Ah…the lottery. Here in Maine we sure do love it: Megabucks, Powerball, Paycheck, Pick 3/Pick 4…and, of course, scratch tickets. To say that the majority of lottery tickets are purchased by people who can ill afford them–and would be better off stuffing the money they spend on them in a sock (or in an interest accruing savings account)–is like saying the sky is blue. A big fat “duh.” So I’ll spare that lecture. Instead I’ll give you a personal glimpse into what I consider a big fat problem.
Twenty-eight year old single mother of three. She works as a waitress in a restaurant one town over. Every night she uses $20 of her tip money to buy a scratch ticket. Yes, you read that right: one 20 dollar ticket. A few weeks ago she was fortunate enough to win $100. I was pretty excited for her, even though I know she spends more than that every week on the damned things. At least this week she’d make some of her money back. And what did she do with her winnings? Yep, you guessed it: she spent it all–that’s right…100 bucks!–on scratch tickets. Five 20 dollar tickets. And, of course, she won nothing. She blew $120 in one night for a big fat nothing. Then she bought milk and bread for her kids’ breakfast. With her food stamp card.
Picture Steve Perry circa “Oh Sherry” with no top teeth, covered with tattoos and wearing biker clothes; that’s Winner #2. Every day he buys a twelve pack of Miller High Life, three packs of Mavericks, and a five dollar scrach ticket. Last Saturday he won $1000, which is pretty cool. There was a problem, though. I can’t cash a ticket that high. He had to go into Augusta to claim the money.
“Oh…the state has to get involved?”
“That won’t work. I owe child support and they’d take it all for that.”
I didn’t say what I was thinking, which was: Good for them, you cheap, selfish bastard. I just nodded.
“But,” he continued, “you could always go down there and turn it in for me.”
“No I couldn’t.”
“Sure you could. I’ll give you a hundred bucks.”
“Plus gas money.”
“Fine.” Then he walked out the door. In a huff.
I worked yesterday morning (in addition to my overnight shifts, I now work Saturday mornings as well) and Winner #2 came in. He hauled four twelve packs of Michelob Light over to the counter and asked for five cartons of Marlboro. Then he brought out his wallet, which was filled with a huge wad of twenty dollar bills.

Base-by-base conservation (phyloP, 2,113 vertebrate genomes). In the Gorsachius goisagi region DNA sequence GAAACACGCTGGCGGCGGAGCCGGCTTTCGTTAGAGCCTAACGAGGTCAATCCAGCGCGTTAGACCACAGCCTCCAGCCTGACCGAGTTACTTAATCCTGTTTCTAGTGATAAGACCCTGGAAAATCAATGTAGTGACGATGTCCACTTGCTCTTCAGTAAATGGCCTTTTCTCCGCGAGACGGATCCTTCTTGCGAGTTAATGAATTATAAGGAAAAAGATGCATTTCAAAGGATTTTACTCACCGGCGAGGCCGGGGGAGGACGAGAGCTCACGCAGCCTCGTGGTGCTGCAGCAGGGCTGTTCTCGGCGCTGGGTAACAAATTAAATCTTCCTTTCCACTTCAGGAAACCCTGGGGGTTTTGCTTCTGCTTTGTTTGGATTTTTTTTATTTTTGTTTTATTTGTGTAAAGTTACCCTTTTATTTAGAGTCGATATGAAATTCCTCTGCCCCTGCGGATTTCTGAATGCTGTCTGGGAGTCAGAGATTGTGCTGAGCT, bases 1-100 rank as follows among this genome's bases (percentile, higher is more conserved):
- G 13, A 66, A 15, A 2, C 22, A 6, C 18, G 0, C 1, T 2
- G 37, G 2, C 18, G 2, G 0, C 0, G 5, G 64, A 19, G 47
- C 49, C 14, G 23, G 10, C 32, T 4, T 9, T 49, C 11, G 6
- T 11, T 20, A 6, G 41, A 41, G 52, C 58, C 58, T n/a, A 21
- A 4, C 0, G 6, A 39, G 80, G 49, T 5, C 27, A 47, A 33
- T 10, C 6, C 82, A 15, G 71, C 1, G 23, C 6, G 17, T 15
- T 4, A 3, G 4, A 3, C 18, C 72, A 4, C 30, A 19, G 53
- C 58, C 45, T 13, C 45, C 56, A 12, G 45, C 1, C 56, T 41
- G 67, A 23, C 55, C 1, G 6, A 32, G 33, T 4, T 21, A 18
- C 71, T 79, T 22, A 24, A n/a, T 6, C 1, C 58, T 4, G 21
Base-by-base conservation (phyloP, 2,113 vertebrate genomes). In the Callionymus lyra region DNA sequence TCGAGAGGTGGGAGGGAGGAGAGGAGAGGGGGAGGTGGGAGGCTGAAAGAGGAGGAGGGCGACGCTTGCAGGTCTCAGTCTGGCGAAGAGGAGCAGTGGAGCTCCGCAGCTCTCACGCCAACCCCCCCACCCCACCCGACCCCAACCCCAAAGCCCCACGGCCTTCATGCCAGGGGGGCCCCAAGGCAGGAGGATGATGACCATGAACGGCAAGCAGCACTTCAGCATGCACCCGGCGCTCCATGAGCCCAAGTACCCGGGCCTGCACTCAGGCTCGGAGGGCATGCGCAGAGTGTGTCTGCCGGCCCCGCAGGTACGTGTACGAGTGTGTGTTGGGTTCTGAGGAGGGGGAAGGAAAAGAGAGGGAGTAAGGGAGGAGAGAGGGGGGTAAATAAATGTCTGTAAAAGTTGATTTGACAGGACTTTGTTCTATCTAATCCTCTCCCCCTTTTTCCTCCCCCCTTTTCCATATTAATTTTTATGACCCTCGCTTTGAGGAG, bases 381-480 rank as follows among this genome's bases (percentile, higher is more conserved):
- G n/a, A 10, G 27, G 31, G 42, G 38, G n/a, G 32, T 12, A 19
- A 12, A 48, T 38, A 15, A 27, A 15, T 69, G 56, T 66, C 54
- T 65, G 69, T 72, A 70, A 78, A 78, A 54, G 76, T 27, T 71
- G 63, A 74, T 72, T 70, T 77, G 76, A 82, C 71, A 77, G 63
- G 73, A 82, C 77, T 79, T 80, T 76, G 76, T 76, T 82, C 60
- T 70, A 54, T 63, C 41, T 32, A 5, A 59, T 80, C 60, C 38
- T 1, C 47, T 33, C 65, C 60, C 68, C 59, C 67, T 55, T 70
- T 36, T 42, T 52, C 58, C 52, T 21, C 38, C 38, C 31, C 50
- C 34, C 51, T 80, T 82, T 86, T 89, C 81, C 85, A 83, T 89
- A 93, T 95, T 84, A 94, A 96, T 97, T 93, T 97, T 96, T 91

“Someone cashed your ticket in for you?” I asked.
“How much did you have to give them.”
He scowled before he admitted: “Half.”
And there he was, spending it on cigarettes and beer while his ex-wife struggled to get child support from the asshole. Oh, and he bought a five dollar scratch ticket. It wasn’t a winner.
* And now, as a bonus–and because I don’t want you to think that all Mainers are ignorant hicks–allow me to present:
A family of three. Hubby and wife are in their late twenties, the kid is about four. Both parents have decent paying jobs but still struggle to make ends meet. A few weekends ago, the family was out together and popped into the store to buy a bottle of Bug Juice for the kid. He looked up with eager eyes at the scratch tickets in front of him. He was particularly enthralled with Mustang Money, a five dollar ticket.
“Mommy, can you buy the car ticket?”
“No. I don’t waste money on scratch tickets.”
“Please? Please, please, please??”
This went on for a few moments before she finally capitulated. She even let him do the scratching. We all smiled when he won five dollars.
“Another one!” he said.
“No. You should save this money.”
“Please? Please, please, please??”
“Tell you what,” Dad said. “You save two dollars and spend the rest on that ticket right there.”
He pointed to Tic Tac Toe, a three dollar ticket. The kid could see the logic in this, so he agreed. He scratched his brand new ticket…and won $300. Naturally, he wanted another ticket. Fortunately his parents knew when to say when. They gave the kid fifty bucks to spend on toys at Walmart, and set up a savings account for him with the rest. Hurrah for small miracles.
If you’re interested in reading about Mainers of the fictional variety, head over to Readers and Writers Blog for Chapter 15 of Waiting for Spring. Also new there today is Chapter 27: Sutro Heights of Gerard Jones’ Ginny Good. This chapter made me cry. Poor Melanie…